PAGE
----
Two Can Keep a Secret by Karen M. McManus (327 pages)
Overview: Ellery and Ezra have moved to Echo Ridge right when the beloved science teacher is killed in a hit and run. They come across the body on their drive into town which sets the tone for their time in Echo Ridge. It seems that the killer of the homecoming queen from five years ago has returned with a slew of threats against the new court. And then, Brooke, one of the princesses, goes missing. Echo Ridge goes from a rich, suburban New England town to the sight of a possible serial killer, and true crime fanatic, Ellery, is going to solve it the mystery. Overall: 4
Characters: 4 Ellery and Ezra aren't super memorable. They're fine. Likable enough, but nothing stands out to make them special. Ezra is reduced to a minor, minor character, even though he's originally painted as important and Ellery is your classic new girl in town, true crime fanatic. I just can't find anything that stands out about her as much as I want there to be something.
The same goes for Malcom who is the other POV character. His brother was the prime suspect in Lacey's murder five years ago because they were dating at the time, and he's had to deal with the ramifications and the doubts about his brother. He fills the "in the shadow" younger sibling type.
They both just wind up being cliches. The fact that I kept forgetting who was narrating the chapter I was reading is most telling.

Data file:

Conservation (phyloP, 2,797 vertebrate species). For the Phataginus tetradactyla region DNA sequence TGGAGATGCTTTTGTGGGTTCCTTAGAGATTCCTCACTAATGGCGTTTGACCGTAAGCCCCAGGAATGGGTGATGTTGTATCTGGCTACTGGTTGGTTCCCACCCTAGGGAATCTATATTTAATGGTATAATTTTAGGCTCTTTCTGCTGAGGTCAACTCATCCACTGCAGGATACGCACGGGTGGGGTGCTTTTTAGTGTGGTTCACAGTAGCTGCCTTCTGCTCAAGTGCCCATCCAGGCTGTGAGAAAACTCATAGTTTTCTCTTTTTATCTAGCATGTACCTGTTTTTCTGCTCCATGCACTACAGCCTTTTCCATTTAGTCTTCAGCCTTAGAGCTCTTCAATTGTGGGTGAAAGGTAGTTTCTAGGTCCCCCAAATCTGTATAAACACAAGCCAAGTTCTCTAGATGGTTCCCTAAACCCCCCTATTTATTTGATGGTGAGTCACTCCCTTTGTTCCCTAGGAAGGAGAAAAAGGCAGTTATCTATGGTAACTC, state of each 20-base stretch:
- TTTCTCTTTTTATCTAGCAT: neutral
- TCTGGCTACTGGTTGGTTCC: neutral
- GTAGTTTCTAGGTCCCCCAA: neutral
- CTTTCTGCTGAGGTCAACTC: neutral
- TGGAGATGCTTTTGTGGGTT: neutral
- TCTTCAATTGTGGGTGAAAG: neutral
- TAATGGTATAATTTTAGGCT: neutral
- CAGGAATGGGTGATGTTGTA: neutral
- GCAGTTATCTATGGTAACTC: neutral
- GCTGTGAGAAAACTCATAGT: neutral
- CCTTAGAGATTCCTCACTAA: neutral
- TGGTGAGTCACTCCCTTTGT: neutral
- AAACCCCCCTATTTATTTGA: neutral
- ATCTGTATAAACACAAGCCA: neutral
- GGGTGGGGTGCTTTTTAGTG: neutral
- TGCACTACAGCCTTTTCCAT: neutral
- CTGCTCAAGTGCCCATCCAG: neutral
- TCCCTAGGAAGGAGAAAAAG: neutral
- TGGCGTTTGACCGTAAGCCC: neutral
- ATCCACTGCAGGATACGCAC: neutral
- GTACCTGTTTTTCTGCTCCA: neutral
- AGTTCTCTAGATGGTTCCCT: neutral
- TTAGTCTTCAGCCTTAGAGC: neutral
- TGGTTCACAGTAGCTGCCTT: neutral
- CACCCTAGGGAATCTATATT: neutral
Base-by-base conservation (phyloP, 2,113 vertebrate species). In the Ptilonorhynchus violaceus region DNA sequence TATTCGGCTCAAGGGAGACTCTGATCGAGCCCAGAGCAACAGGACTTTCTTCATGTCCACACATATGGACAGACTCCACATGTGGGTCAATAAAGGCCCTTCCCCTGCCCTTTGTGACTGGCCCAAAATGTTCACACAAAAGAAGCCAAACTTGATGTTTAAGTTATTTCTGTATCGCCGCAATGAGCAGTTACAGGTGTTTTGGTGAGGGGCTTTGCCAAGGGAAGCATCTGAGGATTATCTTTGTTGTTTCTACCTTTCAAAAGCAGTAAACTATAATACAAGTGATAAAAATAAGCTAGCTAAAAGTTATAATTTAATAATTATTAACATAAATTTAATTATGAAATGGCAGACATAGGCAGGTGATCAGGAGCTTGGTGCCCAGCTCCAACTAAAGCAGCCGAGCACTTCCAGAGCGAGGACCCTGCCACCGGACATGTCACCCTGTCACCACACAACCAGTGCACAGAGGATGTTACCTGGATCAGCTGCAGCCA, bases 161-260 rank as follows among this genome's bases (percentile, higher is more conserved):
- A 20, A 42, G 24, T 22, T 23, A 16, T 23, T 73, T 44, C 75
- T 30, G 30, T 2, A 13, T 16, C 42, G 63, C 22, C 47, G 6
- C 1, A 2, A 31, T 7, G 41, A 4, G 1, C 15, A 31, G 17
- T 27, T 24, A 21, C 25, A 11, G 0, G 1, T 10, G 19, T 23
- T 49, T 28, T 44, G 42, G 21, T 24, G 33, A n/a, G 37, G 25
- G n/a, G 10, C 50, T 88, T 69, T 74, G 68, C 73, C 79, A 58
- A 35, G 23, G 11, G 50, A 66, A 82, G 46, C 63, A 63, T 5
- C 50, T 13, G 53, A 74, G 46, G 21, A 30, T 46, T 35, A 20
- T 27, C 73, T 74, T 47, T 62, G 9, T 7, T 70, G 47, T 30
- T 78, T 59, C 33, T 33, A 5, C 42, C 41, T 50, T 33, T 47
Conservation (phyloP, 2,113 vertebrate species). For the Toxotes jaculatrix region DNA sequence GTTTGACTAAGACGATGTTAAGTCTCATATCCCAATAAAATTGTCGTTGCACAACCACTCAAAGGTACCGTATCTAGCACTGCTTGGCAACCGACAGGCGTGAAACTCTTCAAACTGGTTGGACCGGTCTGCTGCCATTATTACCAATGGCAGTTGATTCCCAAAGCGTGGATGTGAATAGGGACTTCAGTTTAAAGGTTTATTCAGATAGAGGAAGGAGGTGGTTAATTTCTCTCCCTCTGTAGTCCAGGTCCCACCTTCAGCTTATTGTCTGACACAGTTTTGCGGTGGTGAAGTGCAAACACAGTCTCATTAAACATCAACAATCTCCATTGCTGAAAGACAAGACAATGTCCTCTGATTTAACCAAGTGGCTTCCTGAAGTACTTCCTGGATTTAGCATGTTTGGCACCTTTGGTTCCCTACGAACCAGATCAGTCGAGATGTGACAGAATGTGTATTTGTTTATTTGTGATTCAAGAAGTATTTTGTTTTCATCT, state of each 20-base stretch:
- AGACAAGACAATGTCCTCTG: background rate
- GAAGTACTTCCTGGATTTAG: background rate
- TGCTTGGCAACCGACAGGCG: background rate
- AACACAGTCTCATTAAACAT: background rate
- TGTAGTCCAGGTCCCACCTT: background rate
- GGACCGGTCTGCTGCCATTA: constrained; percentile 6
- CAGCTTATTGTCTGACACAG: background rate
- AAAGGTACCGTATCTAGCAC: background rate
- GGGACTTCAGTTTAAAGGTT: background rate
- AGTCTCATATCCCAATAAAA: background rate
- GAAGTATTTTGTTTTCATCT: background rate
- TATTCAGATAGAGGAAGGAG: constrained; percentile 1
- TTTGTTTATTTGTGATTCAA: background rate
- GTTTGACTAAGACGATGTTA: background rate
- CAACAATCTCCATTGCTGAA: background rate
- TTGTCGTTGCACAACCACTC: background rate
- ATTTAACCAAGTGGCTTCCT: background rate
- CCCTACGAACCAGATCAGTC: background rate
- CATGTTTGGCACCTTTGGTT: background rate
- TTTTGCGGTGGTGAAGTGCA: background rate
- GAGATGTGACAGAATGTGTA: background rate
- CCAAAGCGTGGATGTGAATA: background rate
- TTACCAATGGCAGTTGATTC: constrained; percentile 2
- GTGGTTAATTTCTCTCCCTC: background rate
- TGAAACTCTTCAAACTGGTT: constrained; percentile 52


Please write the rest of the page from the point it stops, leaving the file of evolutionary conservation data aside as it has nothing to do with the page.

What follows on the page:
Some of the minor characters made me wish that McManus had dug deeper into them. Mia, Malcom's friend, and Ezra, Ellery's twin, as well as Malcom's stepsister and her friends were set up to be major players, but then they just disappeared halfway through. The story might have been more compelling with a deeper dive with these characters and some more background on the major players in the first murder. I do have to say, though, that Officer Ryan was awesome.
Plot: 4 I didn't love the big twist at the end that revealed the criminal. I mean, it was fine, but I didn't get a real thrill out of it. The plot snaked its way through a mountain of twists, turns, and false starts, but none of them were given much weight, and I wasn't desperate to find out whether they were right. It didn't get my heart racing, or even fluttering, and while simple mind games can make a thriller, this one wasn't pressing or intellectual enough to do it for me.